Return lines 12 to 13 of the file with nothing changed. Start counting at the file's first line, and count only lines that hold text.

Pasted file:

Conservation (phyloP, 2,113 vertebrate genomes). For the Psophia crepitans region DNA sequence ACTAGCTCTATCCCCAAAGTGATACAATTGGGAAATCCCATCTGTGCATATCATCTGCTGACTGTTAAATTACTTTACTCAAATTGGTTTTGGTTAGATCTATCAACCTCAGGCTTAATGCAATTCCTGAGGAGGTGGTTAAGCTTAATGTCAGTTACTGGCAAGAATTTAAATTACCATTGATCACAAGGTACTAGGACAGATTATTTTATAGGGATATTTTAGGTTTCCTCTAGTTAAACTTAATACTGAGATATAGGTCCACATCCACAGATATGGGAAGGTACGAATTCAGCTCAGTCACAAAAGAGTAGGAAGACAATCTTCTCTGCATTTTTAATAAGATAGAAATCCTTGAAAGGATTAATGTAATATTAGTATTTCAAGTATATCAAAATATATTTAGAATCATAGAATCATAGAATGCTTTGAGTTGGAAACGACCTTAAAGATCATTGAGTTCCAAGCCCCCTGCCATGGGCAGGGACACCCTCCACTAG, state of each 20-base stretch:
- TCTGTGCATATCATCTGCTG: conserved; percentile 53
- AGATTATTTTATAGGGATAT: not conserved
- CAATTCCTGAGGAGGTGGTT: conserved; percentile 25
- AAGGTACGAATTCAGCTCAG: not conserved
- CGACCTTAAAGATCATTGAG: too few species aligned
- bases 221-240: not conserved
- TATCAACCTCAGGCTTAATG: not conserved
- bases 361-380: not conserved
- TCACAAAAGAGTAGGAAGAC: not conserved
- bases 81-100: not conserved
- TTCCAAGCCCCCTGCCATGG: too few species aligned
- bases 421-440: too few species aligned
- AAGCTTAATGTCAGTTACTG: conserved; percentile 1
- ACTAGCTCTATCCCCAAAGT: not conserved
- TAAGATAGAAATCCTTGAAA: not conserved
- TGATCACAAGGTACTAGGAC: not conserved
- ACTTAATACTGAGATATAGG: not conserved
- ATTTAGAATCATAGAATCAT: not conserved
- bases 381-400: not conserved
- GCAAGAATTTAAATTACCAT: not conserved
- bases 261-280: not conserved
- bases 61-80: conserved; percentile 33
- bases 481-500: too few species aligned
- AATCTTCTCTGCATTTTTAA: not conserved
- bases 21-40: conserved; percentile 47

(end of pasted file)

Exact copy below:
- TTCCAAGCCCCCTGCCATGG: too few species aligned
- bases 421-440: too few species aligned